I don't see what the problem is with letting one of the Fed's 20 prime dealers fail (e.g. BSC). Other companies could and have stepped in before. Wikipedia's article Primary dealers is well worth a read. A couple of interesting bits from that:
-"Primary dealers are banks or securities broker-dealers who may trade directly with the Federal Reserve System of the United States. They are required to make bids or offers when the Fed conducts open market operations, provide information to the Fed's open market trading desk, and to actively participate in U.S. Treasury securities auctions"...
-"all of the top ten dealers in the foreign exchange market are also primary dealers, and between them account for almost 73% of forex trading volume"...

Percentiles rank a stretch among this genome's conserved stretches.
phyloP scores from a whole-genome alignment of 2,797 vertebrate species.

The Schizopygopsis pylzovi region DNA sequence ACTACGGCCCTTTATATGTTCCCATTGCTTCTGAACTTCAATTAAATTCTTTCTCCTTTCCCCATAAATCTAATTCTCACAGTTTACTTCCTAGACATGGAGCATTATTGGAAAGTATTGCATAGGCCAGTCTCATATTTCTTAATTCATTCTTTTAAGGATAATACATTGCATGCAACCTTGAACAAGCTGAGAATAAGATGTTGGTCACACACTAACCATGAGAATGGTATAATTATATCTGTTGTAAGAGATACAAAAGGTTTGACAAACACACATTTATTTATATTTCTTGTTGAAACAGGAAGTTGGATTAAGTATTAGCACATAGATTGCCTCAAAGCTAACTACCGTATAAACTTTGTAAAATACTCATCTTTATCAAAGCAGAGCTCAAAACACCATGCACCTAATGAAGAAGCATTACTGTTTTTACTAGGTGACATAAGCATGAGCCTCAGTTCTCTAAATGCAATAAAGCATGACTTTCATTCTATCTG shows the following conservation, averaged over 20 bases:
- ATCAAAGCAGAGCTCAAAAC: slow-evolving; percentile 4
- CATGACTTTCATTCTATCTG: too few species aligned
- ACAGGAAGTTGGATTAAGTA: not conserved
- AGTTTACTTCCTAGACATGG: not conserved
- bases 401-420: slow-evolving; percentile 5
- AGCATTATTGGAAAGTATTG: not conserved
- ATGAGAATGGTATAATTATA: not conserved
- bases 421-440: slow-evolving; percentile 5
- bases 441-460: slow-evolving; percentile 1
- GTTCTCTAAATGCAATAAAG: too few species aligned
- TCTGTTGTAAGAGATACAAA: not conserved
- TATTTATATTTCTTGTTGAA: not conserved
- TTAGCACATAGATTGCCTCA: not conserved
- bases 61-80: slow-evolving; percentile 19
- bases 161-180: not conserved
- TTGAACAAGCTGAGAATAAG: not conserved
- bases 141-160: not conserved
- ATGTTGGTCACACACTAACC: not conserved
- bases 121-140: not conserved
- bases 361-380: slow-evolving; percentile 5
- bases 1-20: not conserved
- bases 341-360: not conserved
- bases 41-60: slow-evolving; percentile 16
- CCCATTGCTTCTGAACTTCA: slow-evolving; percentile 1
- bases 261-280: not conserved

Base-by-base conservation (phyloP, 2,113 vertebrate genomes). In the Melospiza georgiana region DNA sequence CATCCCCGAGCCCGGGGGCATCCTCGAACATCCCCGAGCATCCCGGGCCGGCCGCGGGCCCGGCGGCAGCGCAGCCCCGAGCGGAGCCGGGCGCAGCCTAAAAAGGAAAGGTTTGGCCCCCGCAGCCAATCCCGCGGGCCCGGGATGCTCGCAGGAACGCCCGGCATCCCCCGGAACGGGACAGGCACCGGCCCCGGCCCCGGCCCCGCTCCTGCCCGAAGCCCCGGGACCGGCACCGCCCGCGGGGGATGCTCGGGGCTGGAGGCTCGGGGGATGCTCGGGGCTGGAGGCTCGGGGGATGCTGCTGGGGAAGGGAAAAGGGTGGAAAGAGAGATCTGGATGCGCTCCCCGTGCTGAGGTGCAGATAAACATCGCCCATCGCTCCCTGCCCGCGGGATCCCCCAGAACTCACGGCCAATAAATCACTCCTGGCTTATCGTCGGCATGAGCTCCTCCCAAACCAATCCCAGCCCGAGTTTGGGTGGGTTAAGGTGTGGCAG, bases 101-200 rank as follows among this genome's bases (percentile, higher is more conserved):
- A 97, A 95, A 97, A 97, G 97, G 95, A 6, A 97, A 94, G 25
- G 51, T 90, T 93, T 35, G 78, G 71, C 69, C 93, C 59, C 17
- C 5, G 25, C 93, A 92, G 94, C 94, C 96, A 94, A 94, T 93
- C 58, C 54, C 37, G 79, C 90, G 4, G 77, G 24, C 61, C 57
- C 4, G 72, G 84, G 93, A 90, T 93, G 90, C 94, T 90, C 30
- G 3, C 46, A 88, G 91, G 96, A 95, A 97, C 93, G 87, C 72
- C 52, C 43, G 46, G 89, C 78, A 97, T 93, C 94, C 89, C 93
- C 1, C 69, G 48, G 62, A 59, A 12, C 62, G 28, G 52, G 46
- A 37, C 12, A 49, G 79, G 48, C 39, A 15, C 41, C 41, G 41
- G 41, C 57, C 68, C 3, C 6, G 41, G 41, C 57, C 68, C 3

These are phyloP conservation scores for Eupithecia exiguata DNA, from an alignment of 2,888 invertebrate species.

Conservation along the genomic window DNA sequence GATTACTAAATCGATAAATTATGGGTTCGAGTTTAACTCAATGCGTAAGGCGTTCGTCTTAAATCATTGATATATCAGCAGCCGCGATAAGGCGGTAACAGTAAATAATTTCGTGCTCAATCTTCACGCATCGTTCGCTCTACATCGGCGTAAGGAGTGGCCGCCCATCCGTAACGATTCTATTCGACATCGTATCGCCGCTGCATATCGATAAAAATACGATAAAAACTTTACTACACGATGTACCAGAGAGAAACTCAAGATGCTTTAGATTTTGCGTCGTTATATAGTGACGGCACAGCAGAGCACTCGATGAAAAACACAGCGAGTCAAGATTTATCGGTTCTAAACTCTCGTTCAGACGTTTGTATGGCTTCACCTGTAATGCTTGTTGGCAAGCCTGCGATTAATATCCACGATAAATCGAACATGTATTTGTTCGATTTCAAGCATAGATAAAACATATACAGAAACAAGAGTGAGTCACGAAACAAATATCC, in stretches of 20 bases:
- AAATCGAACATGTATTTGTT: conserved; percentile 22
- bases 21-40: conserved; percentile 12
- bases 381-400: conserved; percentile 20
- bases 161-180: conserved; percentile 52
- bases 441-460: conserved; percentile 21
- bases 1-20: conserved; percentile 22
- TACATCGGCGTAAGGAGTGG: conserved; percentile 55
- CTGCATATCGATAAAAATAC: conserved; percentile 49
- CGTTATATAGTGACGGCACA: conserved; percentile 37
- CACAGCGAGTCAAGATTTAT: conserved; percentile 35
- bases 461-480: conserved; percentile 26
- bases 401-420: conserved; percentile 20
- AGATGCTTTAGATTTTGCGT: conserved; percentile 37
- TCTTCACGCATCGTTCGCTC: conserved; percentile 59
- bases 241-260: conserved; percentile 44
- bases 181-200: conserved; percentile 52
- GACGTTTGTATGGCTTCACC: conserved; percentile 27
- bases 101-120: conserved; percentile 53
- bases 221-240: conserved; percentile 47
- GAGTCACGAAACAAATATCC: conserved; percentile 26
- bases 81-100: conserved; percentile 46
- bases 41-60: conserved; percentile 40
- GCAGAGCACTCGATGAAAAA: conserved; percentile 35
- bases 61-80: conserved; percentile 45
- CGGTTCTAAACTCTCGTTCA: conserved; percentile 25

-the list of dealers as of Nov 2007:
* BNP Paribas Securities Corp.
* Banc of America Securities LLC
* Barclays Capital Inc.
* Bear, Stearns & Co., Inc.
* Cantor Fitzgerald & Co.
* Citigroup Global Markets Inc.
* Countrywide Securities Corporation
* Credit Suisse Securities (USA) LLC
* Daiwa Securities America Inc.
* Deutsche Bank Securities Inc.
* Dresdner Kleinwort Securities LLC.
* Goldman, Sachs & Co.
* Greenwich Capital Markets, Inc.
* HSBC Securities (USA) Inc.
* J. P. Morgan Securities Inc.
* Lehman Brothers Inc.
* Merrill Lynch Government Securities Inc.
* Mizuho Securities Company USA Inc.
* Morgan Stanley & Co. Incorporated
* UBS Securities LLC.
I thought about looking at what the capitalization of each of these dealers was as of the last reporting date, but then realized that that would be futile as such reports are either works of fiction or hopelessly out of date:)